Most fitness plans involve a consideration and modification of what we eat. We eat to support the anatomical and physiological adaptations that result from consistent and progressive exercise. As such, we need to consider the anatomy of the gastrointestinal system, because structure dictates function as well as adaptation in function.
The digestive system is not a simple structure; it is a complex aggregation comprising several organs, tissues, structures, glands, and regions:
- Oral cavity
- Small intestine
- Large intestine
- Salivary glands
From beginning to end, the gastrointestinal tract is about 20 feet or so long (about 6 meters). This varies by body size, with larger individuals having longer tracts. It is frequently touted that the tract is about 30 feet long (about 9 meters), but this measure is from autopsy specimens that no longer have muscle tonus. In a living human, the gut is active and the episodic contractions of its resident smooth muscle variable contract its length (and circumference) during both digestive processes and periods of quiescence.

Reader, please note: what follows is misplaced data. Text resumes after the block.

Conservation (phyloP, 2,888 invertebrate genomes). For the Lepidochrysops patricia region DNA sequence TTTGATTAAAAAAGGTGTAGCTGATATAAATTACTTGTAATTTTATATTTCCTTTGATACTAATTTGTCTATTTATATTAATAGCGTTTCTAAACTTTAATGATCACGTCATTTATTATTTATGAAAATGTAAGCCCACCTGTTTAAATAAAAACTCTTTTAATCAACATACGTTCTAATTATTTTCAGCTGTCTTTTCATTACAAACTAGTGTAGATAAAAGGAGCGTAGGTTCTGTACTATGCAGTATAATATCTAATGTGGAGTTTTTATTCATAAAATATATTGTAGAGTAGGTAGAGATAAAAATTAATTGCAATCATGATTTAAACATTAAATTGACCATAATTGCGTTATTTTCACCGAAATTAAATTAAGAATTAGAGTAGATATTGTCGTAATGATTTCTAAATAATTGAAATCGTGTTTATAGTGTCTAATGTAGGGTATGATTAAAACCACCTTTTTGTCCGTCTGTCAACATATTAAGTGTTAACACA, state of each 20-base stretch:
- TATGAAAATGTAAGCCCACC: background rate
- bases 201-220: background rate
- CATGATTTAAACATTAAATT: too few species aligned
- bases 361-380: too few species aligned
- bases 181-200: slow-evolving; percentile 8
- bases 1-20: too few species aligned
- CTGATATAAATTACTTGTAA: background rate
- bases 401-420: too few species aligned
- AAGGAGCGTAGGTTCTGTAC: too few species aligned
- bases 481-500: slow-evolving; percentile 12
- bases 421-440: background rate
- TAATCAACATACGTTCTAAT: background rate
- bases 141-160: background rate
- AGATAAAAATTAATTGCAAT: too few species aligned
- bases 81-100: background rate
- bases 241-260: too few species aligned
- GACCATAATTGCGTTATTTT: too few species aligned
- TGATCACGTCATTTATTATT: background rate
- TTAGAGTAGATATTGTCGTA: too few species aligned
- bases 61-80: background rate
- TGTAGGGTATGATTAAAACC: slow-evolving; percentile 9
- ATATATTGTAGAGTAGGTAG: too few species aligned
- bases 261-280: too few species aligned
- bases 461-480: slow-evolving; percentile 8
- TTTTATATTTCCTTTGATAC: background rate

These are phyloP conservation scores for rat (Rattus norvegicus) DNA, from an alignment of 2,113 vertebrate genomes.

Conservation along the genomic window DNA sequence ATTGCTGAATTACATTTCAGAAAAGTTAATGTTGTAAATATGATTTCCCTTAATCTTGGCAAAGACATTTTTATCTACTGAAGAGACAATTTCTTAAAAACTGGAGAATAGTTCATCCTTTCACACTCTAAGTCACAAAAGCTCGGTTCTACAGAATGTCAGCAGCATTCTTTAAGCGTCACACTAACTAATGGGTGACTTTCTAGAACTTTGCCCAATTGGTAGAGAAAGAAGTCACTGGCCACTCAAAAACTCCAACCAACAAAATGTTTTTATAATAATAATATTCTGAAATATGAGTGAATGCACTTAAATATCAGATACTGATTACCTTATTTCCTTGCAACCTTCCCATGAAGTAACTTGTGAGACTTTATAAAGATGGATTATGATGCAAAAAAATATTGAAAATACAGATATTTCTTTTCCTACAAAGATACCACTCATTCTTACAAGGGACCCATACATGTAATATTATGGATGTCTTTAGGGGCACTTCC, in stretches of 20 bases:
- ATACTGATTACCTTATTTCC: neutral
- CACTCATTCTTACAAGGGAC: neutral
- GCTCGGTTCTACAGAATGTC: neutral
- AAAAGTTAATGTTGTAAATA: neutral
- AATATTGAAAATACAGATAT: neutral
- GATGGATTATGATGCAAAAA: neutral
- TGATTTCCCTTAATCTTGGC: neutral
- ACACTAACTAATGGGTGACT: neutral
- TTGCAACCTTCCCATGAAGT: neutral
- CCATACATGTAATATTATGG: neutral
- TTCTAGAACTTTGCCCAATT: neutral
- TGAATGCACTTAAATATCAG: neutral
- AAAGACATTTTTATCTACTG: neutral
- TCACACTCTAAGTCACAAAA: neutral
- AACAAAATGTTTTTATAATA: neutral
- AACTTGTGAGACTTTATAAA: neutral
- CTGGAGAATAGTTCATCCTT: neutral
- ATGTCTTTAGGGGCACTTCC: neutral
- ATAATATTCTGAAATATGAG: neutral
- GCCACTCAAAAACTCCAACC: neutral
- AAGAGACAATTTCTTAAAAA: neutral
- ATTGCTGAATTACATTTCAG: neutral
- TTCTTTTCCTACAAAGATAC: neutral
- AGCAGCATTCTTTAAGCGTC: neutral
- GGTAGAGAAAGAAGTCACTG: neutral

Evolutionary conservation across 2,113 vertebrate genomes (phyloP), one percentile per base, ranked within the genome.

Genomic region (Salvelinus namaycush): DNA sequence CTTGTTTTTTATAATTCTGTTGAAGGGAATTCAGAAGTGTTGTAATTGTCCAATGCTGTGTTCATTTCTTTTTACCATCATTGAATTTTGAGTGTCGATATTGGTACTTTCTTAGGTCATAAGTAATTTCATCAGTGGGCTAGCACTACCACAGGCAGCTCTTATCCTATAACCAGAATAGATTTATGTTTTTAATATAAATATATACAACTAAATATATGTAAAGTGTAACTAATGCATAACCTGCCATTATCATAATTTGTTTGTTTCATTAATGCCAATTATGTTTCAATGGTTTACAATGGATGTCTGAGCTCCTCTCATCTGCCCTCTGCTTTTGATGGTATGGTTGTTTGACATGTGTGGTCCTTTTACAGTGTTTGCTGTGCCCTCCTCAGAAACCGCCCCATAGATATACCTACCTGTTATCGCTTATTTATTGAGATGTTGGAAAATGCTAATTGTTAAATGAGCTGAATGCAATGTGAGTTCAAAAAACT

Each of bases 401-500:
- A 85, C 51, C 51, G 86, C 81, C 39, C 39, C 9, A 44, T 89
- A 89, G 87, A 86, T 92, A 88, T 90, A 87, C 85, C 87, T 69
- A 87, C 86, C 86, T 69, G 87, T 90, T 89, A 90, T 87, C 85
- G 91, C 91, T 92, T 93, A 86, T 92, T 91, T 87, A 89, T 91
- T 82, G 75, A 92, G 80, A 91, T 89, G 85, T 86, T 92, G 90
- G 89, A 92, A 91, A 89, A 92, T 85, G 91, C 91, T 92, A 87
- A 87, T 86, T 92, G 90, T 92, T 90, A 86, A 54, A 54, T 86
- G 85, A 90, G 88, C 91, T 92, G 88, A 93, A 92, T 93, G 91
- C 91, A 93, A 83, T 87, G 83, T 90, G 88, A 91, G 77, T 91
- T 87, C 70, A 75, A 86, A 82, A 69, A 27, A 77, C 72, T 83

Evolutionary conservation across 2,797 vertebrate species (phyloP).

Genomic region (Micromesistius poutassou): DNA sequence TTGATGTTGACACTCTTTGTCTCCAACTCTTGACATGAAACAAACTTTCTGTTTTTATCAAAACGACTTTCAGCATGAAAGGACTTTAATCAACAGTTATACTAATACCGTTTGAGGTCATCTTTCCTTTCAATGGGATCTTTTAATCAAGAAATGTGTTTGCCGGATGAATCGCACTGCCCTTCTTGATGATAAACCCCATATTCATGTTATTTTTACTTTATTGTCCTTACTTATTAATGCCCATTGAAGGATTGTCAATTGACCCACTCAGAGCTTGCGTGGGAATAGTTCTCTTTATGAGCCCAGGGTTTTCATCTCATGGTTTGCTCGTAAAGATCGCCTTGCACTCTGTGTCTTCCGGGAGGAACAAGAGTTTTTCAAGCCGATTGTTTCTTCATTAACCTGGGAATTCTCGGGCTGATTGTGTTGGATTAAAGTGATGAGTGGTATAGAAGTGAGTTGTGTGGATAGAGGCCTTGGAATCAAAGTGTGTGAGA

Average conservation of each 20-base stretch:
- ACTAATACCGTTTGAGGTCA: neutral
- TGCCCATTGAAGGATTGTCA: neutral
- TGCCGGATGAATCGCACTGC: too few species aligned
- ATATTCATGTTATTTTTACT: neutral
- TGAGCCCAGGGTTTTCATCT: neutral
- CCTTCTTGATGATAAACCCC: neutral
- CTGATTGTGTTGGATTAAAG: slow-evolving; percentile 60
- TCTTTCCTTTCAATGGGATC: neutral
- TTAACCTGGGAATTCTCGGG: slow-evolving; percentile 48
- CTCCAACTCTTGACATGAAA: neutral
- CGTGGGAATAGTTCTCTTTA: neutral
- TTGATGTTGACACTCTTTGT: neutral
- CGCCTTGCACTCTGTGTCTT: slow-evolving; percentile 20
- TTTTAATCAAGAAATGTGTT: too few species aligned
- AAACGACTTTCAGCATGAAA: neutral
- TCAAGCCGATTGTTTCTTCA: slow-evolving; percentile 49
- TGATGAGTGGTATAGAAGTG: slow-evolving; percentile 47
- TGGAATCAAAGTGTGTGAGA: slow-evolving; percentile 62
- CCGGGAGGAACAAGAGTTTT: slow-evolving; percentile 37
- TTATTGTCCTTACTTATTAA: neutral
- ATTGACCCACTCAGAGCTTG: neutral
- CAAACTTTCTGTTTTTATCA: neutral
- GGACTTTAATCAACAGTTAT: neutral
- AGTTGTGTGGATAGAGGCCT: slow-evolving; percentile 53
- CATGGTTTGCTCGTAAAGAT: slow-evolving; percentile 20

That brings us to the basic function of the gastrointestinal system: It provides for the mechanical and biochemical processing of the food we eat and beverages we drink. The various features of the system have specialized structures and functions that contribute to those biological objectives. Understanding the anatomy and physiology of the gastrointestinal system allows us to know how eating supports exercise adaptation. It also provides us with an essential critical skill: the ability to determine which dietary approaches may actually work and which are baseless marketing claims that ignore how the body actually functions.
Learn more about human anatomy in CrossFit’s online Anatomy Course.